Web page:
Most of his collection consisted of music from the swing era, as might be expected from someone of his generation. He had quite a bit of Glenn Miller, Benny Goodman, Tommy Dorsey, and several recordings by my personal favorite, Spike Jones. But I only recall him having two recordings by Artie Shaw. There was his first hit record, Cole Porter's Begin the Beguine, and Frenesi, by the Mexican composer Alberto Dominguez. I recall reading a quote Shaw gave many years after he retired from music in 1954, giving one of his reasons for his early departure from the scene. He said that the only songs audiences wanted to hear him play were those two. In fact, he had come to doubt his ability ever to achieve what he wanted in music, so he simply quit playing. Legions of far lesser talents, alas, have ever since failed to follow his example.
Despite his fifty year absence, Artie Shaw's music is still around. It appears to be impossible for any documentary filmmaker working on a project about World War II for any cable television channel not to include Frenesi, at the least, on some part of the soundtrack. Millions of people not even born when Shaw left music have heard that song, and would recognize it, though probably not by name. Many people who have CD compilations of the music of Billie Holiday probably have records by Artie Shaw, without knowing it if they have not read the liner notes. She was his band's vocalist in the late 1930s, and Shaw earned the enmity of many racists for being the first white bandleader to hire a black singer.
I sometimes wonder if one of the reasons my dad didn't have more Artie Shaw records was because my mom disapproved of him- not because of his integrated band, about which she couldn't have cared less, but because of his reputation as a rounder. Shaw was married eight times, and among his various wives were both Ava Gardner and Lana Turner. Whenever my dad played one of his records, my mom would never fail to make a remark about Shaw's serial polygamy, and the constant rumors of affairs during the interstices between his marriages. This may be why we heard much more music from the various other bands than from Artie Shaw on those long ago Saturday afternoons.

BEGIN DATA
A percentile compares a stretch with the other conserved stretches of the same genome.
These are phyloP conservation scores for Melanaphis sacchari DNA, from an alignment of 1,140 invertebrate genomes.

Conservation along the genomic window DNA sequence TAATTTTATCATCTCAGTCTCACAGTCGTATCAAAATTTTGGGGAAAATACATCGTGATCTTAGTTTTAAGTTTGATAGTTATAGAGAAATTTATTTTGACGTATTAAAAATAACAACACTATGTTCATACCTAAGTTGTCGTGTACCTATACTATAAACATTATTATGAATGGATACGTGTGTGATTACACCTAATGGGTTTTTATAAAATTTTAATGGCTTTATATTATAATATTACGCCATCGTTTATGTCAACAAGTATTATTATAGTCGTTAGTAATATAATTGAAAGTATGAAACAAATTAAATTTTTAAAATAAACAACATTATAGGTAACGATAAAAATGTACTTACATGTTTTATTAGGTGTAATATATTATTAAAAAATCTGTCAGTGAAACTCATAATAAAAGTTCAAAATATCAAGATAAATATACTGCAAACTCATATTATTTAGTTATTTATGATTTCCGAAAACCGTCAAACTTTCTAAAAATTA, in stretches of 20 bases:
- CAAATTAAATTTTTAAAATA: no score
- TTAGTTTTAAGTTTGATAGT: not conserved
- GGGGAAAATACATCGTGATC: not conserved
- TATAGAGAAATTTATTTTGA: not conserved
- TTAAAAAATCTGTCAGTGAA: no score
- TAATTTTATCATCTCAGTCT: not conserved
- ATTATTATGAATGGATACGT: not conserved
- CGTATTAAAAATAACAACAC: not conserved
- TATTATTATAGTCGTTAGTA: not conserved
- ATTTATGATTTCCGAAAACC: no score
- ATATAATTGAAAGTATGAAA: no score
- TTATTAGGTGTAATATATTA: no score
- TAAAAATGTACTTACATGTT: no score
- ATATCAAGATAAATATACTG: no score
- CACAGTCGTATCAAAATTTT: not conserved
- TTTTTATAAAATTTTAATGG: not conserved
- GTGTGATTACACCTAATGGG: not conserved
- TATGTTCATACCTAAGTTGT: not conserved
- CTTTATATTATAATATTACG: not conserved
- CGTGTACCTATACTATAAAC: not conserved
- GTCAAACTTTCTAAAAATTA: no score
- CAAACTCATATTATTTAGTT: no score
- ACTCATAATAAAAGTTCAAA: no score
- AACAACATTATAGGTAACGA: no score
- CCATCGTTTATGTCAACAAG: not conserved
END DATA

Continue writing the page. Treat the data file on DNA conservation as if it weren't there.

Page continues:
Most of the leaders of big bands died while I was growing up, and a few before I was born, and I had long been under the impression that Artie Shaw was among that number. Then, in the mid-1980s, a friend of mine said that she had met him a few weeks before at a party. He was well into his seventies at the time, but still energetic, and still enjoyed flirting with the women. My friend described him as still quite good looking, and very funny. Since then, I've seen him pop up on television from time to time, giving interviews or providing comments in documentaries such as Ken Burns' Jazz. It began to look as though he was indestructible. Perhaps retiring from music at an early age was good for him. He died yesterday at 94, long after most of his rival bandleaders were gone.
I was amused by the final paragraph of the biography at his official web site:
As Artie Shaw goes on into his nineties, he has also developed a crusty humor, as evidenced by an epitaph for himself he wrote for Who's Who in America a few years ago at the request of the editors: "He did the best he could with the material at hand." However, at a recent lecture to the music students of the University of Southern California, when someone mentioned having read it, Shaw said, "Yeah, but I've been thinking it over and I've decided it ought to be shorter, to make it more elegant." And after a brief pause, "I've cut it down to two words: 'Go away.'"
OK, Artie, I've said all I'll say. I'll go away, and listen to my CDs of those songs that drove you to early retirement. I still like them as much as I did when I first heard them, scratchy and base-heavy, from 78RPM records on that old Silvertone.